Myth 9: Any Hindu institution is fair game for governments. The rest are free to run their institutions free from government interference. For example, all Hindu institutions have to follow government policies on the Right to Education even if they are privately funded; this does not apply to minority-run institutions. Is the right to run institutions without interference only a minority right?

Nobody also stops to think why state governments are so keen to control Hindu institutions, whether it is the Tirupati temple or any other place of Hindu worship. Clearly, politicians want access to the money that flows into temples.

Consider: when riches were discovered in the Padmanabhaswamy temple, the Left immediately wanted to claim it as state property.

As Firstpost noted earlier, KN Panicker, Left historian, said the Rs 100,000 crore of valuables discovered in the sealed vaults of the temple in Thiruvananthapuram said the riches belong to the state. “The assets accumulated over centuries were the offerings made by kings and devotees. The kings from elsewhere had also contributed. It is a state property with a lot of public contributions,” Panicker was quoted in the media in 2011.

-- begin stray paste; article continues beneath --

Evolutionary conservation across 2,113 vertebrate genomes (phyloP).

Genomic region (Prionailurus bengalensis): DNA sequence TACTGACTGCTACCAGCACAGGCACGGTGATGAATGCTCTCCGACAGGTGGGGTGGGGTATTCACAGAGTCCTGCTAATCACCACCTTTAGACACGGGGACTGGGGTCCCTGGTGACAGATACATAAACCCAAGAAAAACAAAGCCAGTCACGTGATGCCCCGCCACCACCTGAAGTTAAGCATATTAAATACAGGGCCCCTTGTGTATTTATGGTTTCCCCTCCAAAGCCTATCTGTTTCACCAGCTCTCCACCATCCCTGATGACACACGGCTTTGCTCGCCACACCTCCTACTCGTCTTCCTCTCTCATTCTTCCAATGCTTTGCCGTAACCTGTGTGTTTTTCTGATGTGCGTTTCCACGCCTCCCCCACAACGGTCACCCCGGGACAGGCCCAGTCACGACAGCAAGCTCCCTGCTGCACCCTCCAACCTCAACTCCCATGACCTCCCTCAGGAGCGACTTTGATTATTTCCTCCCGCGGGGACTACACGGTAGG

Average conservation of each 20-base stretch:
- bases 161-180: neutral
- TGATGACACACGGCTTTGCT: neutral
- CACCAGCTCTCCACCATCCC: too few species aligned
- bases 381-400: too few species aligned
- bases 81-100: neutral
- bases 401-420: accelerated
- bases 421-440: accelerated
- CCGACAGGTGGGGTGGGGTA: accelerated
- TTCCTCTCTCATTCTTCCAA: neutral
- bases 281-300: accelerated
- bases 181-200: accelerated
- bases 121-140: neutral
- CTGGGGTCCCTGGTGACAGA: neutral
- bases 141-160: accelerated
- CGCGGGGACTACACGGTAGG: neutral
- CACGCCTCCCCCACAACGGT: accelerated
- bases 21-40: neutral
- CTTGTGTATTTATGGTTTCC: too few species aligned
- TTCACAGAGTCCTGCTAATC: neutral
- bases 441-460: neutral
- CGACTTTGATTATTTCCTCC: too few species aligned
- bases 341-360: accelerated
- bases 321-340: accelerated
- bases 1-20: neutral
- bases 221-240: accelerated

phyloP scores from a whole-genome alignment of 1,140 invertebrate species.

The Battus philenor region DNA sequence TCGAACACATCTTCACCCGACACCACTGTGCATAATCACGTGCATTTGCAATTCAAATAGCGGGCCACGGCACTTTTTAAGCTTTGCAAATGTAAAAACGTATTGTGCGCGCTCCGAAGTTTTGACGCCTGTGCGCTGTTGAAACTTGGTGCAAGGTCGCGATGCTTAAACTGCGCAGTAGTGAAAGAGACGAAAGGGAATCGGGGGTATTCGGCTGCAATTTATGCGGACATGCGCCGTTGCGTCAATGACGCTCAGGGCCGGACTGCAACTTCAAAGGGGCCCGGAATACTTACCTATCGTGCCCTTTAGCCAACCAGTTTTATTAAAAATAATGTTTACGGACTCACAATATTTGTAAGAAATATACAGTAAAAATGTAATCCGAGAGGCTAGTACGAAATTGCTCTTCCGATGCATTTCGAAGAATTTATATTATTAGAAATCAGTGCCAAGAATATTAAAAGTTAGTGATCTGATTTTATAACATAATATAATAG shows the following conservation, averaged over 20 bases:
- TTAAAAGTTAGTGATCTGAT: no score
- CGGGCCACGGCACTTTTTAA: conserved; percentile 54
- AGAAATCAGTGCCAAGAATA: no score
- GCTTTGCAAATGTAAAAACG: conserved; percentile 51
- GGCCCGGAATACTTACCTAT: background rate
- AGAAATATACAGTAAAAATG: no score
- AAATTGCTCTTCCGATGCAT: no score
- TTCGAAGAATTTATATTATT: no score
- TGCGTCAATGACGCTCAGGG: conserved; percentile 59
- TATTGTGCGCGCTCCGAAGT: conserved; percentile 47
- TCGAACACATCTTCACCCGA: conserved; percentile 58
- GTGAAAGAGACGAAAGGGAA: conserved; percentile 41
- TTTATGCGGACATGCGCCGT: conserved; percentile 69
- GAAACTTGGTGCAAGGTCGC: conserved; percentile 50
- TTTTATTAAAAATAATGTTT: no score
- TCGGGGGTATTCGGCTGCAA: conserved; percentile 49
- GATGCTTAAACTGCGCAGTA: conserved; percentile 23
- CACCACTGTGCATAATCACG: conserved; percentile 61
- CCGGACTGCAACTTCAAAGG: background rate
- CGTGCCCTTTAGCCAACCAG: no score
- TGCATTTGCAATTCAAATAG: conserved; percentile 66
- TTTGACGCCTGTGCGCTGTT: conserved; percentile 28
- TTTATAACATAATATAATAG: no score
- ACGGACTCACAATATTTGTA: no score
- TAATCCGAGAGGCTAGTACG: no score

One wonders what he would have decided if the riches had been found under a mosque or church?

The larger point is this: Indian secularism has gone off track. It is time to renew the debate so that we put it back on rails based on long-term fundamentals, and not short-term political opportunism.

For Hindu Right-wingers who dream of  a Hindu-Rashtra, I have an additional point to make: if Hindus are anyway not a big majority even now, or could potentially become a minority even in India due to demographic transitions, they should have the greatest stake in secularism. It is in their interest to create a non-sectarian institutional structure that respects their rights no matter whether they remain a majority or become a minority in due course.